Long before our time, Abraham may have had the first “reasonable doubt” argument; his was with God. Genesis reports that Abraham, aghast at God’s plan to punish (convict) an entire city for sinful behavior, asked God to relent. Abraham first asks if God will destroy an entire city if fifty righteous people live there. God agrees to spare the city for those fifty, and Abraham asks again, this time asking if God will destroy an entire city if 45 righteous people live there. Then 40, then 30, then 20, then 10. As Abraham argues, God keeps agreeing to not destroy the city if the ever-lower number of righteous people lives there. The advocacy of Abraham, the patriarch of Judaism, Christianity, and Islam, on behalf of the sinners and innocent alike in Sodom reflects a religious basis for a core belief of our society that convicting the innocent is wrong. It may be that fear of convicting the innocent, along with the simple notion that justice should be for all, drives our criminal justice system.
However, many innocents are charged and convicted. A visit to the web page for the Innocence Project at www.inocenceproject.orgshows over a hundred innocent prisoners who were on death row or who were serving long prison terms that have been released after proving their innocence. That number is from just one project and reflects only ten years worth of work. Those prisoners, though, had proof that their convictions were wrong. How many innocent prisoners must there be who do not have proof of innocence?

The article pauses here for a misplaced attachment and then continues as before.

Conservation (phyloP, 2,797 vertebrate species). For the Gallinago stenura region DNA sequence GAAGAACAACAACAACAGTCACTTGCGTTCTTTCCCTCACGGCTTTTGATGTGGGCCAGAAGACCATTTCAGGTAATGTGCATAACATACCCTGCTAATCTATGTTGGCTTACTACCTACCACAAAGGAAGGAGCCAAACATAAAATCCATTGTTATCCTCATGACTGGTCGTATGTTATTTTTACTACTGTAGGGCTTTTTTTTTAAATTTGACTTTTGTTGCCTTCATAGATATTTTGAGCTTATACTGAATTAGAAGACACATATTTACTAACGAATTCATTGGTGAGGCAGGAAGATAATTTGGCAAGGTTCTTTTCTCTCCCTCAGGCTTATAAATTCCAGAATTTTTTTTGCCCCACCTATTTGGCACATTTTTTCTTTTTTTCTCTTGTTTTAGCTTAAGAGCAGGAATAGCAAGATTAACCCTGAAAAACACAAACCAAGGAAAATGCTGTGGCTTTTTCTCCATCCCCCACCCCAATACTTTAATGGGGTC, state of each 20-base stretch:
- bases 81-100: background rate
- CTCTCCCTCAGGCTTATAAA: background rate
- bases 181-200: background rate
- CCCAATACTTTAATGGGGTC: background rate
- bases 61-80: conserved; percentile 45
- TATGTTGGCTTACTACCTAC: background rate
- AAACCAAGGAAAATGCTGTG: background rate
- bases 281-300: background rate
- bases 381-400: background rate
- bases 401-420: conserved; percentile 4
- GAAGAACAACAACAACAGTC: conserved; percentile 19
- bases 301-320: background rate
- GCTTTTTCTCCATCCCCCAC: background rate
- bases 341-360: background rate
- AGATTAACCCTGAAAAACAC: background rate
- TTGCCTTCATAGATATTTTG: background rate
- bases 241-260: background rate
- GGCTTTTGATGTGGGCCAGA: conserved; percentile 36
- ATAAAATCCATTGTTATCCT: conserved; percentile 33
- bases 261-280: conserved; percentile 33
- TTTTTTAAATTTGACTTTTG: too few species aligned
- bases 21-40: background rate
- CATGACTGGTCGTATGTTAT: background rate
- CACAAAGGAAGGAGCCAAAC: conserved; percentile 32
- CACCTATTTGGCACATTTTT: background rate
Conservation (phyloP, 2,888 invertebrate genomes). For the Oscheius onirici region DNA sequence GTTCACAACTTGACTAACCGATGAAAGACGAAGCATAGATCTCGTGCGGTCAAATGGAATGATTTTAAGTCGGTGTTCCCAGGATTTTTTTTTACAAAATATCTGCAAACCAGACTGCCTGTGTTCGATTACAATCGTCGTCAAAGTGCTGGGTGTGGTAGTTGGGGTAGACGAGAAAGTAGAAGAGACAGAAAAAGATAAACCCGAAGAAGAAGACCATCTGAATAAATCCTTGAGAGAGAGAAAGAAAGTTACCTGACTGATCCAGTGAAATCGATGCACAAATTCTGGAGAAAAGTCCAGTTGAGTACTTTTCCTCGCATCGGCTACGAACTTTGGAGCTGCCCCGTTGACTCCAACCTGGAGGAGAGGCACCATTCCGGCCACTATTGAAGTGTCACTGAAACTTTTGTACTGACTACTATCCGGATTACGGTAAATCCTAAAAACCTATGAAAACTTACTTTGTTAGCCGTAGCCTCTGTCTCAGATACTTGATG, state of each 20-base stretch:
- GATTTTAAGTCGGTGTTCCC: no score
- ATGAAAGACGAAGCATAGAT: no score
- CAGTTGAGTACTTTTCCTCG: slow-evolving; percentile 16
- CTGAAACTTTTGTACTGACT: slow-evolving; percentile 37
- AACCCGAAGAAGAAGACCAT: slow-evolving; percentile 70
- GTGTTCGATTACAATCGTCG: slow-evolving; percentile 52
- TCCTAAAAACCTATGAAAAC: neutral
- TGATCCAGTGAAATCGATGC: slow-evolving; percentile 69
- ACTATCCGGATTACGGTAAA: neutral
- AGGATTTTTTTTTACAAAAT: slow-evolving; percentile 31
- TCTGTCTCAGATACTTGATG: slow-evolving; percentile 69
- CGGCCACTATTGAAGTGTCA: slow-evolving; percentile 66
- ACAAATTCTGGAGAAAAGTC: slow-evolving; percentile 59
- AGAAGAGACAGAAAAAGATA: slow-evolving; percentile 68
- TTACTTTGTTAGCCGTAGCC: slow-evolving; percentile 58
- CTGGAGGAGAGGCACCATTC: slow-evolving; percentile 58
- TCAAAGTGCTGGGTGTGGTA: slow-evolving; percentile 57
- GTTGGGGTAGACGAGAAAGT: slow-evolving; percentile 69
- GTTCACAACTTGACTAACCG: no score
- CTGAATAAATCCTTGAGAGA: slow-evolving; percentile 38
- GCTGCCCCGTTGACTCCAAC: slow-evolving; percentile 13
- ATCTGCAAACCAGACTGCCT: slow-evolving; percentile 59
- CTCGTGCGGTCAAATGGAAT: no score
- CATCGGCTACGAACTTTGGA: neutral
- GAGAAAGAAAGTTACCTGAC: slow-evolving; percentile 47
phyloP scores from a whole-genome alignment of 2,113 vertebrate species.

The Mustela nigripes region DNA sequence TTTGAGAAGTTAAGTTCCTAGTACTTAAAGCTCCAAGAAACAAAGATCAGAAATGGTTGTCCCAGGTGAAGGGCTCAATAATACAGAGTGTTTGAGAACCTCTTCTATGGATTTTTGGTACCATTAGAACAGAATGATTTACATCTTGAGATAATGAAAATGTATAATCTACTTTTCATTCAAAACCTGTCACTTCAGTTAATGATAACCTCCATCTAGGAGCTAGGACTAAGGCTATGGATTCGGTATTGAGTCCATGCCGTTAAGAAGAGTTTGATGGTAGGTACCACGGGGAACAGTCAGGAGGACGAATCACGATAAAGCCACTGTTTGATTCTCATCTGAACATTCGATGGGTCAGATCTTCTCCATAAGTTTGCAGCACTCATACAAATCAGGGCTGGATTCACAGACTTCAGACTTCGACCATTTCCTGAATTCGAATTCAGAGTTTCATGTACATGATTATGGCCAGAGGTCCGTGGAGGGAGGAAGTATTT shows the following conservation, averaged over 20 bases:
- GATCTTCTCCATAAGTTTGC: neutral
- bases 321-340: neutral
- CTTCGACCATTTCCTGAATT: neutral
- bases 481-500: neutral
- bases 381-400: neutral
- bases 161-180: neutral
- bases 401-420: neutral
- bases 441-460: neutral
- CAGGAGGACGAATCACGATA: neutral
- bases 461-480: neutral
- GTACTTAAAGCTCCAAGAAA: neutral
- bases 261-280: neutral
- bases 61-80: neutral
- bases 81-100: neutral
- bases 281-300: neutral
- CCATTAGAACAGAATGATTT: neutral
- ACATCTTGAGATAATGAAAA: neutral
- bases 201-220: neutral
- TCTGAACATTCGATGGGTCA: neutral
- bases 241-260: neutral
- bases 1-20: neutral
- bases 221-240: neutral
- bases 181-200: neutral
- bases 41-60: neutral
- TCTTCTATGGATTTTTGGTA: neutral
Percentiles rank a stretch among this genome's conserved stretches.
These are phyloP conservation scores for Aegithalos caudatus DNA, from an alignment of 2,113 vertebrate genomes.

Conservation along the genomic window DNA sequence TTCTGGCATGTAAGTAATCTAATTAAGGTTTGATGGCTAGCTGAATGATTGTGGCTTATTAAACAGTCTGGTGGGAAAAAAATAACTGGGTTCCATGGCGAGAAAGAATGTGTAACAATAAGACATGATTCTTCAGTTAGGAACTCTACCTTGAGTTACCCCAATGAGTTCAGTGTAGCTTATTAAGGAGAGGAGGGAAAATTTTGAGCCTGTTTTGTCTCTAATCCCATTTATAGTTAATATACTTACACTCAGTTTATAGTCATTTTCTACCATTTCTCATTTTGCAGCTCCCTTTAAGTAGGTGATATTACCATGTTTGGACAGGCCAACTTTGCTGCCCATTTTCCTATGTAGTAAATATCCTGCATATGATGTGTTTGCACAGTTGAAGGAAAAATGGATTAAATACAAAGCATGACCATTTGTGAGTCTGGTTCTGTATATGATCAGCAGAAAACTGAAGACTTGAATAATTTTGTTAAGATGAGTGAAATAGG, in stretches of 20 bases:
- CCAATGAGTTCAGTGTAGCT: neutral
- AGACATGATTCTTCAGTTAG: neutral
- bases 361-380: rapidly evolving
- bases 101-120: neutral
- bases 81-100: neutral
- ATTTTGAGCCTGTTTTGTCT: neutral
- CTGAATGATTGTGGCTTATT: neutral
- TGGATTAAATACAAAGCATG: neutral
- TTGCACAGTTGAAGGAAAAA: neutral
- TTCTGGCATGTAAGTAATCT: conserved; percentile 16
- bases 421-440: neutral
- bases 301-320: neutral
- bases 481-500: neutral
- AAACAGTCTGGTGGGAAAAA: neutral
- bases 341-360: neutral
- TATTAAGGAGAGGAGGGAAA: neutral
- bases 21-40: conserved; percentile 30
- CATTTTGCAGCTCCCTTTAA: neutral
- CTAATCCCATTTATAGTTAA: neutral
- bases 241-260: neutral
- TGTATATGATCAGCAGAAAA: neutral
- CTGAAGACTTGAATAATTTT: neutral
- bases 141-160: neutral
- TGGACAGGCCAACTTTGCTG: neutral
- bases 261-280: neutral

Despite our fear of convicting the innocent, innocent people are still accused and convicted. With that in mind, why does it matter that a few local lawyers feel compelled to comment on the quantity and quality of evidence in Mr. Westerfield’s case as well as the tactics of his attorneys?
What possible harm can these lawyer-commentators do? They can do a lot of harm, actually. Remember that the latest installment of Mr. Westerfield’s case? That was the preliminary hearing, a hearing required by the constitution to weed out cases where no evidence exists. Most lawyers will agree that not only did Mr. Westerfield have no obligation to present any evidence; he would have been foolish to do so before learning of the evidence that the prosecution will present at trial. Potential jurors (for this and future cases) listening to those commentators might believe that the preliminary hearing answers questions of guilt or innocence when in fact it does nothing of the sort. Those comments by lawyer-commentators about how much evidence exists may prejudice both the prosecution and the defense at Mr. Westerfield’s and others trials.